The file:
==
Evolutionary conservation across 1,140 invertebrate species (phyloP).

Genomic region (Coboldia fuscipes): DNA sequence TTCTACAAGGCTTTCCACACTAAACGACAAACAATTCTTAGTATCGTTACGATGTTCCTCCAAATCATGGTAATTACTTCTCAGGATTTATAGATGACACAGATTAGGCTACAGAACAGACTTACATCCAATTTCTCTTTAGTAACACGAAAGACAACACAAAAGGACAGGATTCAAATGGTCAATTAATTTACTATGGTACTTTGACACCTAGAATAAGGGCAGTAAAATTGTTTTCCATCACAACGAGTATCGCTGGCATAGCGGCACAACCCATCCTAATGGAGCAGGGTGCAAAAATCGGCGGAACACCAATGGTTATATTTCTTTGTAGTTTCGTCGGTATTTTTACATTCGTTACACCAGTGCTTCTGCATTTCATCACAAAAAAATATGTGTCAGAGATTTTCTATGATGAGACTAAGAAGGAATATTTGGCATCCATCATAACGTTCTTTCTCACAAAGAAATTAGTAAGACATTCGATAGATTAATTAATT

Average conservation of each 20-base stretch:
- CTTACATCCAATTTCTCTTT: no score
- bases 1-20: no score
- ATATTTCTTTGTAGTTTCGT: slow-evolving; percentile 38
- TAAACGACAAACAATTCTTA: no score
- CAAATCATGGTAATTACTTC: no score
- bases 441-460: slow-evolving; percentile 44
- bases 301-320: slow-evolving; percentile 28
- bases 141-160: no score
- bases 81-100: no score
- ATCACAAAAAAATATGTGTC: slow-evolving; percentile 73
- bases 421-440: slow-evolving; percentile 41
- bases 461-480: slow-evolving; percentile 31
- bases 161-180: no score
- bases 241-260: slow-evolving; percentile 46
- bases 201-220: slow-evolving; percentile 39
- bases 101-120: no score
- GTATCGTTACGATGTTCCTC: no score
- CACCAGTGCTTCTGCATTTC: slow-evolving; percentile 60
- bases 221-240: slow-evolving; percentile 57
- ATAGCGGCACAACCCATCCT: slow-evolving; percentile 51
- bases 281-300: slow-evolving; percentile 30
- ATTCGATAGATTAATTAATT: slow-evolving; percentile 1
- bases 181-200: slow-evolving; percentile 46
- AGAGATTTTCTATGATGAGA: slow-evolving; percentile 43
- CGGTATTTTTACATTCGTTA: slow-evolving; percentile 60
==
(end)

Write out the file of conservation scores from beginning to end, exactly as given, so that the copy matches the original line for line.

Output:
Evolutionary conservation across 1,140 invertebrate species (phyloP).

Genomic region (Coboldia fuscipes): DNA sequence TTCTACAAGGCTTTCCACACTAAACGACAAACAATTCTTAGTATCGTTACGATGTTCCTCCAAATCATGGTAATTACTTCTCAGGATTTATAGATGACACAGATTAGGCTACAGAACAGACTTACATCCAATTTCTCTTTAGTAACACGAAAGACAACACAAAAGGACAGGATTCAAATGGTCAATTAATTTACTATGGTACTTTGACACCTAGAATAAGGGCAGTAAAATTGTTTTCCATCACAACGAGTATCGCTGGCATAGCGGCACAACCCATCCTAATGGAGCAGGGTGCAAAAATCGGCGGAACACCAATGGTTATATTTCTTTGTAGTTTCGTCGGTATTTTTACATTCGTTACACCAGTGCTTCTGCATTTCATCACAAAAAAATATGTGTCAGAGATTTTCTATGATGAGACTAAGAAGGAATATTTGGCATCCATCATAACGTTCTTTCTCACAAAGAAATTAGTAAGACATTCGATAGATTAATTAATT

Average conservation of each 20-base stretch:
- CTTACATCCAATTTCTCTTT: no score
- bases 1-20: no score
- ATATTTCTTTGTAGTTTCGT: slow-evolving; percentile 38
- TAAACGACAAACAATTCTTA: no score
- CAAATCATGGTAATTACTTC: no score
- bases 441-460: slow-evolving; percentile 44
- bases 301-320: slow-evolving; percentile 28
- bases 141-160: no score
- bases 81-100: no score
- ATCACAAAAAAATATGTGTC: slow-evolving; percentile 73
- bases 421-440: slow-evolving; percentile 41
- bases 461-480: slow-evolving; percentile 31
- bases 161-180: no score
- bases 241-260: slow-evolving; percentile 46
- bases 201-220: slow-evolving; percentile 39
- bases 101-120: no score
- GTATCGTTACGATGTTCCTC: no score
- CACCAGTGCTTCTGCATTTC: slow-evolving; percentile 60
- bases 221-240: slow-evolving; percentile 57
- ATAGCGGCACAACCCATCCT: slow-evolving; percentile 51
- bases 281-300: slow-evolving; percentile 30
- ATTCGATAGATTAATTAATT: slow-evolving; percentile 1
- bases 181-200: slow-evolving; percentile 46
- AGAGATTTTCTATGATGAGA: slow-evolving; percentile 43
- CGGTATTTTTACATTCGTTA: slow-evolving; percentile 60